A hundred years ago, the world was about to be plunged into a conflict whose impact can still be felt today in many parts of the globe. Indeed, the creation of independent Czechoslovakia was only made possible by the defeat of the Austro-Hungarian Empire. However, around one million Czechs fought in World War I in Austro-Hungarian uniforms, and tens of thousands died on a broad stretch of territory from northern Italy to Ukraine and Poland. One of the country’s leading experts in this field is Radim Kapavík of Signum Belli 1914, a Brno-based military
A vast amount has been written about the Protectorate of Bohemia and Moravia during the German occupation, but we tend to focus on the more dramatic events – the occupation itself, the assassination of the Nazi ruler Reinhard Heydrich or the destruction of the villages of Lidice and Ležáky. But the American historian, Chad Bryant, has looked at the six years of occupation in an unusually nuanced way. His book Prague in Black looks at the complexities and contradictions of life at different phases of the occupation, as Czechs tried to hold their
On Tuesday, a small park in the centre of Prague hosted the ceremonial unveiling of a commemorative statue honouring the contribution of Czech pilots to World War II. Despite being the second World War II monument in this tiny park, and despite the fact that the National Heritage Institute is at odds with Prague 1 authorities over the bronze lion, a major ceremonial event marked its unveiling, attended by veterans, military members and even Winston Churchill’s grandson.
Heir to the imperial throne of Austria-Hungary, Archduke Franz Ferdinand is best known for his assassination in Sarajevo which set in train the events which led to the First World War. Lesser known are his special connections with Bohemia and Moravia and his plans for shaking up the whole empire which might have forestalled Czechoslovak independence.
The German embassy in Prague is marking the 25th anniversary of the East German exodus. In the summer of 1989, several thousand citizens of communist East Germany sought refuge at the West German embassy in Prague in a prelude to the fall of the Berlin Wall. To commemorate these historic events, the embassy on Thursday opened its doors to the public.
Czech President Miloš Zeman is just one of a number of foreign leaders who have gathered in Warsaw on Wednesday to mark the 25th anniversary of Poland’s first partially free elections, a milestone on the road to democracy in the then Eastern Bloc. But what did that historic vote mean for the opposition in Czechoslovakia at the time? That’s a question I put to journalist and former dissident Jan Macháček.
The district of Prague 1 has given permission for the installation of a new memorial honouring the more than 2,500 Czechoslovak airmen who served in Britain’s Royal Air Force in WW II. Officials acted with a deadline looming: the statue, an imposing bronze winged lion, is to be unveiled in less than three weeks. The problem is that the site was not approved by the National Heritage Institute, which says the location is highly inappropriate.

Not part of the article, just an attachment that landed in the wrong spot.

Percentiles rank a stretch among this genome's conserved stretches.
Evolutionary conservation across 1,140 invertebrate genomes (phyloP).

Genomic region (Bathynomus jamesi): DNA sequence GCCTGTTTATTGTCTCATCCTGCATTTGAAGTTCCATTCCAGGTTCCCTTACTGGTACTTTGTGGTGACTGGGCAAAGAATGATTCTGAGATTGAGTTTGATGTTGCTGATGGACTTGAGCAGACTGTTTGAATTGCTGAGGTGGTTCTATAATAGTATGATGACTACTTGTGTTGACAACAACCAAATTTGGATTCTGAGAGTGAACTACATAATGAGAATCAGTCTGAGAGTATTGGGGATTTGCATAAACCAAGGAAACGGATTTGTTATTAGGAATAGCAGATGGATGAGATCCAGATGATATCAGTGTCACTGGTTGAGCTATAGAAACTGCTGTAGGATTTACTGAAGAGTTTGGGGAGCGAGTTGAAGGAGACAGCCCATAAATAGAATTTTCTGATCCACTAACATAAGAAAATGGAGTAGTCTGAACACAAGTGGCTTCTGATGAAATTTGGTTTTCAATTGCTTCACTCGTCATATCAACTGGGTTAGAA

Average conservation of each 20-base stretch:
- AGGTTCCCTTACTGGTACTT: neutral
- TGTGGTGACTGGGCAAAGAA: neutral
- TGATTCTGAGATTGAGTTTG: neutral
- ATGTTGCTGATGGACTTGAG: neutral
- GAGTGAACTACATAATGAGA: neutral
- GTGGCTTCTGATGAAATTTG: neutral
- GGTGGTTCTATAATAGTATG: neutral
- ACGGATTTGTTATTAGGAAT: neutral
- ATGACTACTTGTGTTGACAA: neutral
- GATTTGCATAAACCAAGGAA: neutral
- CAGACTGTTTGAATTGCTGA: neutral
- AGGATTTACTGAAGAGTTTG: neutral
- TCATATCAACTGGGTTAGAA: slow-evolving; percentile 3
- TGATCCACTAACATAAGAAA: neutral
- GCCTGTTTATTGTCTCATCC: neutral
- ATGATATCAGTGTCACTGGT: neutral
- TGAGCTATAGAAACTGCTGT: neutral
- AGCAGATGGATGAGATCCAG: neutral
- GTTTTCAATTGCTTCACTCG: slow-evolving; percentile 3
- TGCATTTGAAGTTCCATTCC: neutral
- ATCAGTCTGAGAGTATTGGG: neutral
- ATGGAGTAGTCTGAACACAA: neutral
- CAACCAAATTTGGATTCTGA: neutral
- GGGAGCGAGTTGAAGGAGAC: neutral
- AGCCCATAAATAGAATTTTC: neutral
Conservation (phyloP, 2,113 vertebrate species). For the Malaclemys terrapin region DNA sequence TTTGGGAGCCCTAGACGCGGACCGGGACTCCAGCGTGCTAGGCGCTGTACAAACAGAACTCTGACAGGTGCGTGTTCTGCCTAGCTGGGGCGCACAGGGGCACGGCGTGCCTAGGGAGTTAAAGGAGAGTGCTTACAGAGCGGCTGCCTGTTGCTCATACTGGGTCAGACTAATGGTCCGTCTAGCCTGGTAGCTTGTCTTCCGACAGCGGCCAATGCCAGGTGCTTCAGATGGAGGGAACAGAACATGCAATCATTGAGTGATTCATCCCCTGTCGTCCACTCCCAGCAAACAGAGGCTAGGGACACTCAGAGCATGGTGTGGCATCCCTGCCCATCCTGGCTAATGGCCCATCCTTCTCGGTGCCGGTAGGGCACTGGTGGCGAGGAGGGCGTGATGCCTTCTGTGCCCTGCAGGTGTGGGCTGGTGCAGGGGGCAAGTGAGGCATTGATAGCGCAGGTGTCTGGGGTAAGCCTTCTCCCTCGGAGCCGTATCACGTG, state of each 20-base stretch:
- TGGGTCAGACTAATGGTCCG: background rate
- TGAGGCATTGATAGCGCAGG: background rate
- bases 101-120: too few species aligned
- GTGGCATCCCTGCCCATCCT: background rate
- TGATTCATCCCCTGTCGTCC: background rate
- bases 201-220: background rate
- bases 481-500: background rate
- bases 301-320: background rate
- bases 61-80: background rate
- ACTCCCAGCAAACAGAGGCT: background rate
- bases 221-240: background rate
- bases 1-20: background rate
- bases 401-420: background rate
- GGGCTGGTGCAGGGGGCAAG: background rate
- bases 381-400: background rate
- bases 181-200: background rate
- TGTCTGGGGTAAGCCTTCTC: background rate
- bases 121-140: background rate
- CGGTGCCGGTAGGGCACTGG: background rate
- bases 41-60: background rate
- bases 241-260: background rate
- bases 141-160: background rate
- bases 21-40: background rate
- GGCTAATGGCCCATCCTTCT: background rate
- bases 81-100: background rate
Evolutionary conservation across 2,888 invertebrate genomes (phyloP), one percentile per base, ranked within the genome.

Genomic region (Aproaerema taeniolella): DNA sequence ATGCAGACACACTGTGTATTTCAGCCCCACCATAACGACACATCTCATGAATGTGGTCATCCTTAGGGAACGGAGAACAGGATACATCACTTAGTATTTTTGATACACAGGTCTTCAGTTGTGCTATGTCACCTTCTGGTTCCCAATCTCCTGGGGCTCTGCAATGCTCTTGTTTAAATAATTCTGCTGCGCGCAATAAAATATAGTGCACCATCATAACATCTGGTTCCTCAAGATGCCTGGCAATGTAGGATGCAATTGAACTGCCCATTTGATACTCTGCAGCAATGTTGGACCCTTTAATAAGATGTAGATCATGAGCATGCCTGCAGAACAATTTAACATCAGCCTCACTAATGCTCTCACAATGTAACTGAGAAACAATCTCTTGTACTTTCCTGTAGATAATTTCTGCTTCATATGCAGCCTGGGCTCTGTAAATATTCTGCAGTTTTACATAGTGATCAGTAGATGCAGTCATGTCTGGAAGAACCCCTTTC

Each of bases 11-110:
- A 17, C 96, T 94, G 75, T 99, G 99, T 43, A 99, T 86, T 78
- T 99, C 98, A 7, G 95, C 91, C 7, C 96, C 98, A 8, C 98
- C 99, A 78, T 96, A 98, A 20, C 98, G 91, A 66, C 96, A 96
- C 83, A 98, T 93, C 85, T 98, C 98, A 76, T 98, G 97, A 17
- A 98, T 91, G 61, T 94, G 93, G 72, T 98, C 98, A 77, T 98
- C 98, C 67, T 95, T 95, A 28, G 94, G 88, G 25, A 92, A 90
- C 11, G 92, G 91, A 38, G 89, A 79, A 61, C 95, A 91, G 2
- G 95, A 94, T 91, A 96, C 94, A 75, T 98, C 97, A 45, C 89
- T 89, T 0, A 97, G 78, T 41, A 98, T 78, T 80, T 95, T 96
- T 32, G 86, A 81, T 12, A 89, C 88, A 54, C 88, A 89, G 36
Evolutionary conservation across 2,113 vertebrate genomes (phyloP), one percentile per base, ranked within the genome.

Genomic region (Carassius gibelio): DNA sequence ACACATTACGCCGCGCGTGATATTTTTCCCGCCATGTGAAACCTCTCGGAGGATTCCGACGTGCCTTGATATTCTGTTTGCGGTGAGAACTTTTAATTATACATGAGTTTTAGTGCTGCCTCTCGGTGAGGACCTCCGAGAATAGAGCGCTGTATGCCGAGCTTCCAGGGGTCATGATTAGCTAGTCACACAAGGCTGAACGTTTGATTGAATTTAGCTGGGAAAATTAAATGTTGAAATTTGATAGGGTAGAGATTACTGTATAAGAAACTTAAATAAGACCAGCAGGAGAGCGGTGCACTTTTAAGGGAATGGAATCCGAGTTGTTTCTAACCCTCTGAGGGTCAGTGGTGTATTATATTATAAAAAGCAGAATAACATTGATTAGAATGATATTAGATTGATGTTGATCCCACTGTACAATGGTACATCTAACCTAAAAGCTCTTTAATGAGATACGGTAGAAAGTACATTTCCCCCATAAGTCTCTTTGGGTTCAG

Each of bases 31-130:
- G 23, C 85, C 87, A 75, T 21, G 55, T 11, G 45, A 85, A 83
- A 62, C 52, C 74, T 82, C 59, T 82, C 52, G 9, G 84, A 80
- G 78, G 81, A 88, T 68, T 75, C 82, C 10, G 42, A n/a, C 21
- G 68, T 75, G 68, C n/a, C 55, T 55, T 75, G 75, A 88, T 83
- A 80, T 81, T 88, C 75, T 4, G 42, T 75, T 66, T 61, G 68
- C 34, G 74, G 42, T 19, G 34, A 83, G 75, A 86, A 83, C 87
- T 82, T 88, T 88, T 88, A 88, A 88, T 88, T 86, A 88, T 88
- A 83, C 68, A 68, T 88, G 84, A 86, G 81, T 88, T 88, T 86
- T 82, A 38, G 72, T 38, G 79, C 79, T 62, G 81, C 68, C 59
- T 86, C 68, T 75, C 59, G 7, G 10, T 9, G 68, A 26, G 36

Much of the border areas of the Czech Republic still bear the scars of the expulsion of some of the estimated three million ethnic Germans at the end of the Second World War. Many of the towns and villages were only partially repopulated, often with people who lacked the basic skills of the people they replaced. The result has often been the slow death or disappearance of communities altogether or their continued existence in conditions which lag behind the rest of the country. A project to try and put some of these areas on a new path has now been
For six years during the Second World War, Prague was the capital of the Protectorate of Bohemia and Moravia, established by the Nazis in parts of the former Czechoslovakia. A new book entitled A Guide Through Prague Under the Protectorate now offers a detailed look at the map of the capital during those dark times. If you ever wondered where the paratroopers spent their last night before they assassinated Reinhard Heydrich, where Czech resistance fighters secretly met, or where Nazi top officials lived during the war, the book has all the
Last week the Václav Havel Library hosted the second of a series of interviews with people who knew and worked with Havel. This month’s guest was the Canadian Paul Wilson, who has translated much of Havel’s work and lived in Prague from 1967 to 1977. He witnessed the Soviet-led invasion, and in the years that followed he became part of the Czech underground music scene, until he was ultimately expelled from the country. Few people in the English-speaking world can claim to be as steeped in the life and culture of Czechoslovakia in the last two decades